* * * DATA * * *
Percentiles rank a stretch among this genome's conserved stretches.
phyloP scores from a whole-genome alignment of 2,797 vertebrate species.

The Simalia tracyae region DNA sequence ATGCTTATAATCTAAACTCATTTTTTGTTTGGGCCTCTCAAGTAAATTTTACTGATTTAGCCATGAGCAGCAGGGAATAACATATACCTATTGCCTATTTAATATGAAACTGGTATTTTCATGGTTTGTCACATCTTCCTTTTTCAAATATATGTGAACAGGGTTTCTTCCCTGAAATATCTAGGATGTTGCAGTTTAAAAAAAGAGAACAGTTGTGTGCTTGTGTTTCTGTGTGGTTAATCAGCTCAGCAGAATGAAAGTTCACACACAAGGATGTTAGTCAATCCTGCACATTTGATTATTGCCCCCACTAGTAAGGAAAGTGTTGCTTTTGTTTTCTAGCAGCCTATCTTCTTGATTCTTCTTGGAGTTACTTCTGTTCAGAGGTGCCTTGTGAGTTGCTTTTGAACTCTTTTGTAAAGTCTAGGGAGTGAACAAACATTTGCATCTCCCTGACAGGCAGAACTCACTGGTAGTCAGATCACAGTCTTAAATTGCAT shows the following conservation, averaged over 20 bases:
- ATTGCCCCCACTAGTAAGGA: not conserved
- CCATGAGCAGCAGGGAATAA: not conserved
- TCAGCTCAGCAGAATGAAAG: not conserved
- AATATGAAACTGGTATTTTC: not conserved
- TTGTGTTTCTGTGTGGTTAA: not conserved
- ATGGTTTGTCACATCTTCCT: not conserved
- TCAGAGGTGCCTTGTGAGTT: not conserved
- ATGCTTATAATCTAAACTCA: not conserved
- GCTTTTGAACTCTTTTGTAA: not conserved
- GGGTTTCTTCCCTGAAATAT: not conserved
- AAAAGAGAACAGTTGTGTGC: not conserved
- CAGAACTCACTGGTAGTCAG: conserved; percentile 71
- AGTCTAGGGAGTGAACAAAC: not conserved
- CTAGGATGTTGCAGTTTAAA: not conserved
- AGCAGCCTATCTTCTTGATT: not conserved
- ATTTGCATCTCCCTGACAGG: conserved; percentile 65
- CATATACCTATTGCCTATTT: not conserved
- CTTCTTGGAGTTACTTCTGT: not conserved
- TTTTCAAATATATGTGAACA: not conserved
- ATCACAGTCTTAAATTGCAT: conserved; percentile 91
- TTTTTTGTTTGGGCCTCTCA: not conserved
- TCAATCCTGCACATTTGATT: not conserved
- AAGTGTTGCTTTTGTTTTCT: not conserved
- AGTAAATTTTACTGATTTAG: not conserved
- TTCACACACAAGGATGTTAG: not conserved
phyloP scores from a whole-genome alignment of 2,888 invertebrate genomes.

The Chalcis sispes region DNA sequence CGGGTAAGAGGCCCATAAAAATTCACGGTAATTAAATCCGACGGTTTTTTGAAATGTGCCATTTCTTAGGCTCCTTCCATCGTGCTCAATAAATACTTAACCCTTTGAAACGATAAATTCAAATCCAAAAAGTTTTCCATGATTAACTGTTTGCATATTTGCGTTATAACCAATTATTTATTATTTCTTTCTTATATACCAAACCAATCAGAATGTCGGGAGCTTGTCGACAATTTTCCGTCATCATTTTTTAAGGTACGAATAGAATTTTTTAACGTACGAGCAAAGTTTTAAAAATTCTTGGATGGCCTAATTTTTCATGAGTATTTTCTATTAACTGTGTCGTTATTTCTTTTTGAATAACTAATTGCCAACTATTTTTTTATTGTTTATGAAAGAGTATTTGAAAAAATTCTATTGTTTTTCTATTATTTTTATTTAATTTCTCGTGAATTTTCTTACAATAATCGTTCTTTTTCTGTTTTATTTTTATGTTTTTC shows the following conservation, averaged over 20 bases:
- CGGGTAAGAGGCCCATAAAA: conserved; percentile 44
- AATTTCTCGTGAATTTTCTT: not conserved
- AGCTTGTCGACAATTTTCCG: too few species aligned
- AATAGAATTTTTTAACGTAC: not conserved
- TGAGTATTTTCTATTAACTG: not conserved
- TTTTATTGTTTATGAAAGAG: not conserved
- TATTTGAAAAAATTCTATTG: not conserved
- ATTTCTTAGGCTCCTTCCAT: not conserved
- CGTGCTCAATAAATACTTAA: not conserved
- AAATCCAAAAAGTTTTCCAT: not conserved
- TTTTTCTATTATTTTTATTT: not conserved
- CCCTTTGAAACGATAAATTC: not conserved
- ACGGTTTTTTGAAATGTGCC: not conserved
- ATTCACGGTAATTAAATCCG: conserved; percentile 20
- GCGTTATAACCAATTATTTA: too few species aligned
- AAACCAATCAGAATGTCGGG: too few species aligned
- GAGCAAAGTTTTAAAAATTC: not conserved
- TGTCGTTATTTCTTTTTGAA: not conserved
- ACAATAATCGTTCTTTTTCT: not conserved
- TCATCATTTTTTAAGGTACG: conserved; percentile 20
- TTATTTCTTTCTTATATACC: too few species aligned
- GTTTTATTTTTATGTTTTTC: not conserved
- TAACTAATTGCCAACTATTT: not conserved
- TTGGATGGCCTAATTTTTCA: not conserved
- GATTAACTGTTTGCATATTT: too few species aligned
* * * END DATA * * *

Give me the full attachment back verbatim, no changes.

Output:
Percentiles rank a stretch among this genome's conserved stretches.
phyloP scores from a whole-genome alignment of 2,797 vertebrate species.

The Simalia tracyae region DNA sequence ATGCTTATAATCTAAACTCATTTTTTGTTTGGGCCTCTCAAGTAAATTTTACTGATTTAGCCATGAGCAGCAGGGAATAACATATACCTATTGCCTATTTAATATGAAACTGGTATTTTCATGGTTTGTCACATCTTCCTTTTTCAAATATATGTGAACAGGGTTTCTTCCCTGAAATATCTAGGATGTTGCAGTTTAAAAAAAGAGAACAGTTGTGTGCTTGTGTTTCTGTGTGGTTAATCAGCTCAGCAGAATGAAAGTTCACACACAAGGATGTTAGTCAATCCTGCACATTTGATTATTGCCCCCACTAGTAAGGAAAGTGTTGCTTTTGTTTTCTAGCAGCCTATCTTCTTGATTCTTCTTGGAGTTACTTCTGTTCAGAGGTGCCTTGTGAGTTGCTTTTGAACTCTTTTGTAAAGTCTAGGGAGTGAACAAACATTTGCATCTCCCTGACAGGCAGAACTCACTGGTAGTCAGATCACAGTCTTAAATTGCAT shows the following conservation, averaged over 20 bases:
- ATTGCCCCCACTAGTAAGGA: not conserved
- CCATGAGCAGCAGGGAATAA: not conserved
- TCAGCTCAGCAGAATGAAAG: not conserved
- AATATGAAACTGGTATTTTC: not conserved
- TTGTGTTTCTGTGTGGTTAA: not conserved
- ATGGTTTGTCACATCTTCCT: not conserved
- TCAGAGGTGCCTTGTGAGTT: not conserved
- ATGCTTATAATCTAAACTCA: not conserved
- GCTTTTGAACTCTTTTGTAA: not conserved
- GGGTTTCTTCCCTGAAATAT: not conserved
- AAAAGAGAACAGTTGTGTGC: not conserved
- CAGAACTCACTGGTAGTCAG: conserved; percentile 71
- AGTCTAGGGAGTGAACAAAC: not conserved
- CTAGGATGTTGCAGTTTAAA: not conserved
- AGCAGCCTATCTTCTTGATT: not conserved
- ATTTGCATCTCCCTGACAGG: conserved; percentile 65
- CATATACCTATTGCCTATTT: not conserved
- CTTCTTGGAGTTACTTCTGT: not conserved
- TTTTCAAATATATGTGAACA: not conserved
- ATCACAGTCTTAAATTGCAT: conserved; percentile 91
- TTTTTTGTTTGGGCCTCTCA: not conserved
- TCAATCCTGCACATTTGATT: not conserved
- AAGTGTTGCTTTTGTTTTCT: not conserved
- AGTAAATTTTACTGATTTAG: not conserved
- TTCACACACAAGGATGTTAG: not conserved
phyloP scores from a whole-genome alignment of 2,888 invertebrate genomes.

The Chalcis sispes region DNA sequence CGGGTAAGAGGCCCATAAAAATTCACGGTAATTAAATCCGACGGTTTTTTGAAATGTGCCATTTCTTAGGCTCCTTCCATCGTGCTCAATAAATACTTAACCCTTTGAAACGATAAATTCAAATCCAAAAAGTTTTCCATGATTAACTGTTTGCATATTTGCGTTATAACCAATTATTTATTATTTCTTTCTTATATACCAAACCAATCAGAATGTCGGGAGCTTGTCGACAATTTTCCGTCATCATTTTTTAAGGTACGAATAGAATTTTTTAACGTACGAGCAAAGTTTTAAAAATTCTTGGATGGCCTAATTTTTCATGAGTATTTTCTATTAACTGTGTCGTTATTTCTTTTTGAATAACTAATTGCCAACTATTTTTTTATTGTTTATGAAAGAGTATTTGAAAAAATTCTATTGTTTTTCTATTATTTTTATTTAATTTCTCGTGAATTTTCTTACAATAATCGTTCTTTTTCTGTTTTATTTTTATGTTTTTC shows the following conservation, averaged over 20 bases:
- CGGGTAAGAGGCCCATAAAA: conserved; percentile 44
- AATTTCTCGTGAATTTTCTT: not conserved
- AGCTTGTCGACAATTTTCCG: too few species aligned
- AATAGAATTTTTTAACGTAC: not conserved
- TGAGTATTTTCTATTAACTG: not conserved
- TTTTATTGTTTATGAAAGAG: not conserved
- TATTTGAAAAAATTCTATTG: not conserved
- ATTTCTTAGGCTCCTTCCAT: not conserved
- CGTGCTCAATAAATACTTAA: not conserved
- AAATCCAAAAAGTTTTCCAT: not conserved
- TTTTTCTATTATTTTTATTT: not conserved
- CCCTTTGAAACGATAAATTC: not conserved
- ACGGTTTTTTGAAATGTGCC: not conserved
- ATTCACGGTAATTAAATCCG: conserved; percentile 20
- GCGTTATAACCAATTATTTA: too few species aligned
- AAACCAATCAGAATGTCGGG: too few species aligned
- GAGCAAAGTTTTAAAAATTC: not conserved
- TGTCGTTATTTCTTTTTGAA: not conserved
- ACAATAATCGTTCTTTTTCT: not conserved
- TCATCATTTTTTAAGGTACG: conserved; percentile 20
- TTATTTCTTTCTTATATACC: too few species aligned
- GTTTTATTTTTATGTTTTTC: not conserved
- TAACTAATTGCCAACTATTT: not conserved
- TTGGATGGCCTAATTTTTCA: not conserved
- GATTAACTGTTTGCATATTT: too few species aligned